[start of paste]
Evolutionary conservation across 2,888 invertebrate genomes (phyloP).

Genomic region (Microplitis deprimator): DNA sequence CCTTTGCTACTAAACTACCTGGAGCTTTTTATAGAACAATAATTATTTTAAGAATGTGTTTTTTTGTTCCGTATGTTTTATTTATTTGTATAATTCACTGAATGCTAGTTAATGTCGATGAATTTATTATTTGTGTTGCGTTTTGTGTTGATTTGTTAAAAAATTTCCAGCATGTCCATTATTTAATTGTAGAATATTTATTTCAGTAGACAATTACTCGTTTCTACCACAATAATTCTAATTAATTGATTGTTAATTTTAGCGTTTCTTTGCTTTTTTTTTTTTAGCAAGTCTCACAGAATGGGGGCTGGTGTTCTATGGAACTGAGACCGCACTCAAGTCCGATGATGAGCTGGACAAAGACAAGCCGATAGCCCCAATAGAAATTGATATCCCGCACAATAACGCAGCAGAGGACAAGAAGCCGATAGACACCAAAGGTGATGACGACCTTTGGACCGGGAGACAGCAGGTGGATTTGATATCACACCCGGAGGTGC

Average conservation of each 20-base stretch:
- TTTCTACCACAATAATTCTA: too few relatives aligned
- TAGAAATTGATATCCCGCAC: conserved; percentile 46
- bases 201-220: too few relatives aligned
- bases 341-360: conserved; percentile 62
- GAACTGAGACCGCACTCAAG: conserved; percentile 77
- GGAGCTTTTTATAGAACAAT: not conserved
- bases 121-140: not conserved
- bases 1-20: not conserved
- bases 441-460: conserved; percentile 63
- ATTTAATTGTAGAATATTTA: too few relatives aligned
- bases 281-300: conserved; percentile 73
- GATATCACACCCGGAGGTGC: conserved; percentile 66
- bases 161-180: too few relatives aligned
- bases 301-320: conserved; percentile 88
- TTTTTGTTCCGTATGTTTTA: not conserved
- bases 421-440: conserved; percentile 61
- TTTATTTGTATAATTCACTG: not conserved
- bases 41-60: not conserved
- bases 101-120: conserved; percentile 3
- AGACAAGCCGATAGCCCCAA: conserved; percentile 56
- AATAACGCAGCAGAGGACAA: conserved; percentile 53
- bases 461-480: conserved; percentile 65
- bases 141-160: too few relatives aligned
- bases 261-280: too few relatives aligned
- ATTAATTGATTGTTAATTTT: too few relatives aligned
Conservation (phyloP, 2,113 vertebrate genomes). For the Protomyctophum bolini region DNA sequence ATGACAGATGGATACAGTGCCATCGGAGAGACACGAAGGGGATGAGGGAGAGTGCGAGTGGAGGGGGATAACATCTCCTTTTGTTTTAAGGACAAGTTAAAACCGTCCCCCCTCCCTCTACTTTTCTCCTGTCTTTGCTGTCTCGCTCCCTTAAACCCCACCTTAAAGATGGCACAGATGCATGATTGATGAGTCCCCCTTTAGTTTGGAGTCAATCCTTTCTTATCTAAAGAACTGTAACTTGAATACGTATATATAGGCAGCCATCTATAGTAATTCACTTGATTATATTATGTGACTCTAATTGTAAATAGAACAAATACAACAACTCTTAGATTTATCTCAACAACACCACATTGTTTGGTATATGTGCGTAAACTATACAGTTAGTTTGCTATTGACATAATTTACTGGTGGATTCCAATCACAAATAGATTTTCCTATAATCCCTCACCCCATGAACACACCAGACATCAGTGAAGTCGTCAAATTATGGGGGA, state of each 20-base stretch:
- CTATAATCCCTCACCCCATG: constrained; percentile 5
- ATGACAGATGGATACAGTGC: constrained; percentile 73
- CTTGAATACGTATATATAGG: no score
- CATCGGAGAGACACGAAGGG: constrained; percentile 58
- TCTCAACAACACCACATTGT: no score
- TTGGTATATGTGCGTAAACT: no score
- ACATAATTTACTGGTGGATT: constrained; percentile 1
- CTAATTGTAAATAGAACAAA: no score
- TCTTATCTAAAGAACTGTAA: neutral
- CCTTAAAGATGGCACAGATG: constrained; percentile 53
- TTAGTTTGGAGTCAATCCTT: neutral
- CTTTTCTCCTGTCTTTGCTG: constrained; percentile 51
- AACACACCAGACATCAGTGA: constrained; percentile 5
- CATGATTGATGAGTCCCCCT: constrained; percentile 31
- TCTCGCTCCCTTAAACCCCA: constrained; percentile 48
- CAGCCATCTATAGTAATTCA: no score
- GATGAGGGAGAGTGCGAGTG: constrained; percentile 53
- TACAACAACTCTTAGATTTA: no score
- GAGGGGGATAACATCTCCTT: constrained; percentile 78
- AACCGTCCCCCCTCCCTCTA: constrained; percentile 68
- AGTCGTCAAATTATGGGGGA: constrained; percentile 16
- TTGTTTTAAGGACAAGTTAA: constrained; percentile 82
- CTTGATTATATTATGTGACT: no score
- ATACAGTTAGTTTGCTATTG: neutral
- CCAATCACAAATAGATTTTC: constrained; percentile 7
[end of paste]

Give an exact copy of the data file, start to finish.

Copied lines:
Evolutionary conservation across 2,888 invertebrate genomes (phyloP).

Genomic region (Microplitis deprimator): DNA sequence CCTTTGCTACTAAACTACCTGGAGCTTTTTATAGAACAATAATTATTTTAAGAATGTGTTTTTTTGTTCCGTATGTTTTATTTATTTGTATAATTCACTGAATGCTAGTTAATGTCGATGAATTTATTATTTGTGTTGCGTTTTGTGTTGATTTGTTAAAAAATTTCCAGCATGTCCATTATTTAATTGTAGAATATTTATTTCAGTAGACAATTACTCGTTTCTACCACAATAATTCTAATTAATTGATTGTTAATTTTAGCGTTTCTTTGCTTTTTTTTTTTTAGCAAGTCTCACAGAATGGGGGCTGGTGTTCTATGGAACTGAGACCGCACTCAAGTCCGATGATGAGCTGGACAAAGACAAGCCGATAGCCCCAATAGAAATTGATATCCCGCACAATAACGCAGCAGAGGACAAGAAGCCGATAGACACCAAAGGTGATGACGACCTTTGGACCGGGAGACAGCAGGTGGATTTGATATCACACCCGGAGGTGC

Average conservation of each 20-base stretch:
- TTTCTACCACAATAATTCTA: too few relatives aligned
- TAGAAATTGATATCCCGCAC: conserved; percentile 46
- bases 201-220: too few relatives aligned
- bases 341-360: conserved; percentile 62
- GAACTGAGACCGCACTCAAG: conserved; percentile 77
- GGAGCTTTTTATAGAACAAT: not conserved
- bases 121-140: not conserved
- bases 1-20: not conserved
- bases 441-460: conserved; percentile 63
- ATTTAATTGTAGAATATTTA: too few relatives aligned
- bases 281-300: conserved; percentile 73
- GATATCACACCCGGAGGTGC: conserved; percentile 66
- bases 161-180: too few relatives aligned
- bases 301-320: conserved; percentile 88
- TTTTTGTTCCGTATGTTTTA: not conserved
- bases 421-440: conserved; percentile 61
- TTTATTTGTATAATTCACTG: not conserved
- bases 41-60: not conserved
- bases 101-120: conserved; percentile 3
- AGACAAGCCGATAGCCCCAA: conserved; percentile 56
- AATAACGCAGCAGAGGACAA: conserved; percentile 53
- bases 461-480: conserved; percentile 65
- bases 141-160: too few relatives aligned
- bases 261-280: too few relatives aligned
- ATTAATTGATTGTTAATTTT: too few relatives aligned
Conservation (phyloP, 2,113 vertebrate genomes). For the Protomyctophum bolini region DNA sequence ATGACAGATGGATACAGTGCCATCGGAGAGACACGAAGGGGATGAGGGAGAGTGCGAGTGGAGGGGGATAACATCTCCTTTTGTTTTAAGGACAAGTTAAAACCGTCCCCCCTCCCTCTACTTTTCTCCTGTCTTTGCTGTCTCGCTCCCTTAAACCCCACCTTAAAGATGGCACAGATGCATGATTGATGAGTCCCCCTTTAGTTTGGAGTCAATCCTTTCTTATCTAAAGAACTGTAACTTGAATACGTATATATAGGCAGCCATCTATAGTAATTCACTTGATTATATTATGTGACTCTAATTGTAAATAGAACAAATACAACAACTCTTAGATTTATCTCAACAACACCACATTGTTTGGTATATGTGCGTAAACTATACAGTTAGTTTGCTATTGACATAATTTACTGGTGGATTCCAATCACAAATAGATTTTCCTATAATCCCTCACCCCATGAACACACCAGACATCAGTGAAGTCGTCAAATTATGGGGGA, state of each 20-base stretch:
- CTATAATCCCTCACCCCATG: constrained; percentile 5
- ATGACAGATGGATACAGTGC: constrained; percentile 73
- CTTGAATACGTATATATAGG: no score
- CATCGGAGAGACACGAAGGG: constrained; percentile 58
- TCTCAACAACACCACATTGT: no score
- TTGGTATATGTGCGTAAACT: no score
- ACATAATTTACTGGTGGATT: constrained; percentile 1
- CTAATTGTAAATAGAACAAA: no score
- TCTTATCTAAAGAACTGTAA: neutral
- CCTTAAAGATGGCACAGATG: constrained; percentile 53
- TTAGTTTGGAGTCAATCCTT: neutral
- CTTTTCTCCTGTCTTTGCTG: constrained; percentile 51
- AACACACCAGACATCAGTGA: constrained; percentile 5
- CATGATTGATGAGTCCCCCT: constrained; percentile 31
- TCTCGCTCCCTTAAACCCCA: constrained; percentile 48
- CAGCCATCTATAGTAATTCA: no score
- GATGAGGGAGAGTGCGAGTG: constrained; percentile 53
- TACAACAACTCTTAGATTTA: no score
- GAGGGGGATAACATCTCCTT: constrained; percentile 78
- AACCGTCCCCCCTCCCTCTA: constrained; percentile 68
- AGTCGTCAAATTATGGGGGA: constrained; percentile 16
- TTGTTTTAAGGACAAGTTAA: constrained; percentile 82
- CTTGATTATATTATGTGACT: no score
- ATACAGTTAGTTTGCTATTG: neutral
- CCAATCACAAATAGATTTTC: constrained; percentile 7